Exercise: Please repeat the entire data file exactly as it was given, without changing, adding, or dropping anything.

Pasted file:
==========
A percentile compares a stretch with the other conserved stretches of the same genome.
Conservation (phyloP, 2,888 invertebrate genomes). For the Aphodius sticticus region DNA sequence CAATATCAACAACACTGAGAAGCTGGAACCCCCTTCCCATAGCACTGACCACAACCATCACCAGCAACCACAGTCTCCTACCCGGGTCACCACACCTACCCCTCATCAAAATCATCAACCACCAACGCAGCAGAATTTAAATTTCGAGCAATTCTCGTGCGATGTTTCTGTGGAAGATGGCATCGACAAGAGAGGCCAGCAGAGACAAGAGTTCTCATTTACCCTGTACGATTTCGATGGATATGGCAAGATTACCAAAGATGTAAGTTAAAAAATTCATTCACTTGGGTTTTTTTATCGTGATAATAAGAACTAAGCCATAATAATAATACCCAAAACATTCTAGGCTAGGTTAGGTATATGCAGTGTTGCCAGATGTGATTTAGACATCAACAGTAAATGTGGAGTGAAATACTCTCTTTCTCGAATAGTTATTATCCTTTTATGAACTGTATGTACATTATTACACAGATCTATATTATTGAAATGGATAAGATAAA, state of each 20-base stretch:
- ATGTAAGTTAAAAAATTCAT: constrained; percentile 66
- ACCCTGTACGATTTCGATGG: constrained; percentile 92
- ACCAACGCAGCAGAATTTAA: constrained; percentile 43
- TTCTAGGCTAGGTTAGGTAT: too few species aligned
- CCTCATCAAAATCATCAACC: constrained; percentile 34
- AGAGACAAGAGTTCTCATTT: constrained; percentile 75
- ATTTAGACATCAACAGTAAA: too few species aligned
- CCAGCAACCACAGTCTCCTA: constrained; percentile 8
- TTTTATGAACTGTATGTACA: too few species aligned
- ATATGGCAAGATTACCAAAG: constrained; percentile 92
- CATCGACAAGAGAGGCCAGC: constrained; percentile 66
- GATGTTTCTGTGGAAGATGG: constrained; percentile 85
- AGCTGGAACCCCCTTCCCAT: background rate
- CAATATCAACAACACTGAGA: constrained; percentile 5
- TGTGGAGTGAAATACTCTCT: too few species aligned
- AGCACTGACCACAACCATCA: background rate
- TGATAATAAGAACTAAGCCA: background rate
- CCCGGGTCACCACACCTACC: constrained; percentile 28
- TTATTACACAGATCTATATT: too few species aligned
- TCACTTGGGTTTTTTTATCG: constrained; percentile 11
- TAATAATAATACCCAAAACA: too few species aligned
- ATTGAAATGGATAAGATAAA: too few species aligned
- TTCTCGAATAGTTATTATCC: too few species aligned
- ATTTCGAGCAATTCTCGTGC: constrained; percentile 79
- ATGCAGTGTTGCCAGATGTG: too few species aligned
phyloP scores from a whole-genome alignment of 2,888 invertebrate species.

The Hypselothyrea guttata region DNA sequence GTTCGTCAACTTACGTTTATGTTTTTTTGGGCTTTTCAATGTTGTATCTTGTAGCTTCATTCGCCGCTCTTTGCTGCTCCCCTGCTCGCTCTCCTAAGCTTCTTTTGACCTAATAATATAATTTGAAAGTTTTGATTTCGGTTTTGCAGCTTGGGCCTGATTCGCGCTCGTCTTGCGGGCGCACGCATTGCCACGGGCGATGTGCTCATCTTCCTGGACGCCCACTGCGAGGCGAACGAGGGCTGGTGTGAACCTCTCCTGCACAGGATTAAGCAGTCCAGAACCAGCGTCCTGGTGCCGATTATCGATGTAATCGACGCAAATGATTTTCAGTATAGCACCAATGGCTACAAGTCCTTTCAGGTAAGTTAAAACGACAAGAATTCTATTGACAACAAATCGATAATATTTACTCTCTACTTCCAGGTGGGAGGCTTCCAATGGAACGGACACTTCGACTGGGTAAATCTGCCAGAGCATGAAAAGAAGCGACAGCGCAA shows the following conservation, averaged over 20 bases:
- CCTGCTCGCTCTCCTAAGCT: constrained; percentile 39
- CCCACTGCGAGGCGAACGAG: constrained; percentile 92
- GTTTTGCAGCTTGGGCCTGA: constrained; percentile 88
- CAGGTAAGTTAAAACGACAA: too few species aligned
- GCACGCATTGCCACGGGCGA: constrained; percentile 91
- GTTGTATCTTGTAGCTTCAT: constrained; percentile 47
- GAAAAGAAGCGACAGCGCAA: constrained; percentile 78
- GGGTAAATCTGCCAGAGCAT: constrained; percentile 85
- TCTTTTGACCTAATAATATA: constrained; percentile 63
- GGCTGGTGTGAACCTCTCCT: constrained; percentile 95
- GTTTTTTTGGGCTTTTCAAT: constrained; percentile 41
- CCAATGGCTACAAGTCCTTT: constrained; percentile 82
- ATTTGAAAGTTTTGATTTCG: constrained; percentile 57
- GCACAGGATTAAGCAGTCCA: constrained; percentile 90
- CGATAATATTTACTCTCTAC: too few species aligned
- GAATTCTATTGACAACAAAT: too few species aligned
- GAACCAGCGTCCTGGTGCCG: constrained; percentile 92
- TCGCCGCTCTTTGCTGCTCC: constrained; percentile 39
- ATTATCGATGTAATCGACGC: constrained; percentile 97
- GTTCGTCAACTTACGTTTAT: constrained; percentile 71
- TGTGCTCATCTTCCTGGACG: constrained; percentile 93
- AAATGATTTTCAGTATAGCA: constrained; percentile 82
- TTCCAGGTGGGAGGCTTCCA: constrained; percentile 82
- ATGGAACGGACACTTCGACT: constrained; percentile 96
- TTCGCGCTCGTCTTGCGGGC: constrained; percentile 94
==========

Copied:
A percentile compares a stretch with the other conserved stretches of the same genome.
Conservation (phyloP, 2,888 invertebrate genomes). For the Aphodius sticticus region DNA sequence CAATATCAACAACACTGAGAAGCTGGAACCCCCTTCCCATAGCACTGACCACAACCATCACCAGCAACCACAGTCTCCTACCCGGGTCACCACACCTACCCCTCATCAAAATCATCAACCACCAACGCAGCAGAATTTAAATTTCGAGCAATTCTCGTGCGATGTTTCTGTGGAAGATGGCATCGACAAGAGAGGCCAGCAGAGACAAGAGTTCTCATTTACCCTGTACGATTTCGATGGATATGGCAAGATTACCAAAGATGTAAGTTAAAAAATTCATTCACTTGGGTTTTTTTATCGTGATAATAAGAACTAAGCCATAATAATAATACCCAAAACATTCTAGGCTAGGTTAGGTATATGCAGTGTTGCCAGATGTGATTTAGACATCAACAGTAAATGTGGAGTGAAATACTCTCTTTCTCGAATAGTTATTATCCTTTTATGAACTGTATGTACATTATTACACAGATCTATATTATTGAAATGGATAAGATAAA, state of each 20-base stretch:
- ATGTAAGTTAAAAAATTCAT: constrained; percentile 66
- ACCCTGTACGATTTCGATGG: constrained; percentile 92
- ACCAACGCAGCAGAATTTAA: constrained; percentile 43
- TTCTAGGCTAGGTTAGGTAT: too few species aligned
- CCTCATCAAAATCATCAACC: constrained; percentile 34
- AGAGACAAGAGTTCTCATTT: constrained; percentile 75
- ATTTAGACATCAACAGTAAA: too few species aligned
- CCAGCAACCACAGTCTCCTA: constrained; percentile 8
- TTTTATGAACTGTATGTACA: too few species aligned
- ATATGGCAAGATTACCAAAG: constrained; percentile 92
- CATCGACAAGAGAGGCCAGC: constrained; percentile 66
- GATGTTTCTGTGGAAGATGG: constrained; percentile 85
- AGCTGGAACCCCCTTCCCAT: background rate
- CAATATCAACAACACTGAGA: constrained; percentile 5
- TGTGGAGTGAAATACTCTCT: too few species aligned
- AGCACTGACCACAACCATCA: background rate
- TGATAATAAGAACTAAGCCA: background rate
- CCCGGGTCACCACACCTACC: constrained; percentile 28
- TTATTACACAGATCTATATT: too few species aligned
- TCACTTGGGTTTTTTTATCG: constrained; percentile 11
- TAATAATAATACCCAAAACA: too few species aligned
- ATTGAAATGGATAAGATAAA: too few species aligned
- TTCTCGAATAGTTATTATCC: too few species aligned
- ATTTCGAGCAATTCTCGTGC: constrained; percentile 79
- ATGCAGTGTTGCCAGATGTG: too few species aligned
phyloP scores from a whole-genome alignment of 2,888 invertebrate species.

The Hypselothyrea guttata region DNA sequence GTTCGTCAACTTACGTTTATGTTTTTTTGGGCTTTTCAATGTTGTATCTTGTAGCTTCATTCGCCGCTCTTTGCTGCTCCCCTGCTCGCTCTCCTAAGCTTCTTTTGACCTAATAATATAATTTGAAAGTTTTGATTTCGGTTTTGCAGCTTGGGCCTGATTCGCGCTCGTCTTGCGGGCGCACGCATTGCCACGGGCGATGTGCTCATCTTCCTGGACGCCCACTGCGAGGCGAACGAGGGCTGGTGTGAACCTCTCCTGCACAGGATTAAGCAGTCCAGAACCAGCGTCCTGGTGCCGATTATCGATGTAATCGACGCAAATGATTTTCAGTATAGCACCAATGGCTACAAGTCCTTTCAGGTAAGTTAAAACGACAAGAATTCTATTGACAACAAATCGATAATATTTACTCTCTACTTCCAGGTGGGAGGCTTCCAATGGAACGGACACTTCGACTGGGTAAATCTGCCAGAGCATGAAAAGAAGCGACAGCGCAA shows the following conservation, averaged over 20 bases:
- CCTGCTCGCTCTCCTAAGCT: constrained; percentile 39
- CCCACTGCGAGGCGAACGAG: constrained; percentile 92
- GTTTTGCAGCTTGGGCCTGA: constrained; percentile 88
- CAGGTAAGTTAAAACGACAA: too few species aligned
- GCACGCATTGCCACGGGCGA: constrained; percentile 91
- GTTGTATCTTGTAGCTTCAT: constrained; percentile 47
- GAAAAGAAGCGACAGCGCAA: constrained; percentile 78
- GGGTAAATCTGCCAGAGCAT: constrained; percentile 85
- TCTTTTGACCTAATAATATA: constrained; percentile 63
- GGCTGGTGTGAACCTCTCCT: constrained; percentile 95
- GTTTTTTTGGGCTTTTCAAT: constrained; percentile 41
- CCAATGGCTACAAGTCCTTT: constrained; percentile 82
- ATTTGAAAGTTTTGATTTCG: constrained; percentile 57
- GCACAGGATTAAGCAGTCCA: constrained; percentile 90
- CGATAATATTTACTCTCTAC: too few species aligned
- GAATTCTATTGACAACAAAT: too few species aligned
- GAACCAGCGTCCTGGTGCCG: constrained; percentile 92
- TCGCCGCTCTTTGCTGCTCC: constrained; percentile 39
- ATTATCGATGTAATCGACGC: constrained; percentile 97
- GTTCGTCAACTTACGTTTAT: constrained; percentile 71
- TGTGCTCATCTTCCTGGACG: constrained; percentile 93
- AAATGATTTTCAGTATAGCA: constrained; percentile 82
- TTCCAGGTGGGAGGCTTCCA: constrained; percentile 82
- ATGGAACGGACACTTCGACT: constrained; percentile 96
- TTCGCGCTCGTCTTGCGGGC: constrained; percentile 94